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Management Report

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How to Balance Work with Life

How to Balance Work with Life

KANG Uran

June 26, 2006

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Traditionally, Koreans have placed their work above the quality of life. This tradition may be changing, as more people seek the so-called 'work-life balance,' a notion about reconciling paid work with personal life. In the Korean General Social Survey (KGSS), conducted by the Sungkyunkwan University in 2005, 59.9% of respondents said they wanted to spend more time with families; and 57.3% said they wanted more time for leisure.

Reduction of working hours has raised expectations for a better work-life balance. Korea has the reputation of having the longest working hours in the world, but its statutory and real working hours have gradually dropped. Extending the five-day work-week into companies with more than 100 workers from July 2006 will further fuel Korean workers?demand for a better quality of life.

A considerable number of Koreans also believe that their employers should step up efforts to improve the work-life balance. When asked whether their companies have the responsibility for creating a family-friendly workplace such as in-house nurseries, a whopping 88% of the respondents in the survey said yes. The survey showed that college graduates and workers in their 30s emphasized the company's responsibility for promoting family-friendly working environment more than any other age groups.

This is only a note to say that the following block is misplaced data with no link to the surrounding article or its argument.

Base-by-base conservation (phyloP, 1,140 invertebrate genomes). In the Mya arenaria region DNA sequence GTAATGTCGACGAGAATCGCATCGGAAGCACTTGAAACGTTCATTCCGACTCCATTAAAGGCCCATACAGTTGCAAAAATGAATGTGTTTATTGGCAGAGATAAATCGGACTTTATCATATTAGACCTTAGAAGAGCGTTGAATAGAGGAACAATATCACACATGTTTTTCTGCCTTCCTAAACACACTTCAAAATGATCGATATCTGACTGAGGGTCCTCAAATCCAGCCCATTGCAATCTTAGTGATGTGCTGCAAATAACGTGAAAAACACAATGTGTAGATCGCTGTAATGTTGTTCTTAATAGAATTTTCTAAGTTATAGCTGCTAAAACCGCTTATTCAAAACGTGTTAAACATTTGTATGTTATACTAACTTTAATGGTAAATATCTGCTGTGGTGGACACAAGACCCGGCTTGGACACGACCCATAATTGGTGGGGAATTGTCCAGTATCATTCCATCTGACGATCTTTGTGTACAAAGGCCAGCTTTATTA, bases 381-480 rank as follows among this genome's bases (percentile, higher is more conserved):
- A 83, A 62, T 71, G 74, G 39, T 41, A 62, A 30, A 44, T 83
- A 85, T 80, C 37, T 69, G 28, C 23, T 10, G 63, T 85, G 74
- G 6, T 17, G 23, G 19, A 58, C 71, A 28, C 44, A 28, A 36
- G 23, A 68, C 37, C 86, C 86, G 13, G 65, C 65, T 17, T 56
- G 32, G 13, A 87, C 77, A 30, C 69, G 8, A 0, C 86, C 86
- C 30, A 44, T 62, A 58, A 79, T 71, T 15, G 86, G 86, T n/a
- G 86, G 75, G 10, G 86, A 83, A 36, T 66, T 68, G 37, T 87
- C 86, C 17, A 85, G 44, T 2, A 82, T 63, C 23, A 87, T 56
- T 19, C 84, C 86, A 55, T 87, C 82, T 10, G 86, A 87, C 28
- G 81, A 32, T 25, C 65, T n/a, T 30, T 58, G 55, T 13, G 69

However, many Korean workers believe their companies have not made sufficient efforts to enhance their work-life balance. In the KGSS survey, 66% said companies in Korea have done little or nothing to balance professional responsibilities with personal life. In this context, workers and their employers may find their relations worsening.

A better work-life balance can be achieved when workers are doing well at work and home. This is why employers need to have effective work-life balance programs at their companies. There are more than 100 types of work-life balance programs now available, divided into three categories: 1) flexible work program, 2) family support program, and 3) personal support program.

These programs may benefit the government as well as workers and their companies. For instance, the government can use them as a tool to deal with problems like declining fertility rate and aging population. Companies may enhance their competitiveness by allowing workers to enjoy a better quality of life.

Companies nowadays emphasize quality over quantity, knowledge over equipment, creativity over industriousness. They are increasingly aware of the role that work-life balance programs play in attracting and retaining talented employees. A work-life balance program can only succeed when companies voluntarily implement it. In other words, they will not be able to sustain such programs if they are forced to adopt them.


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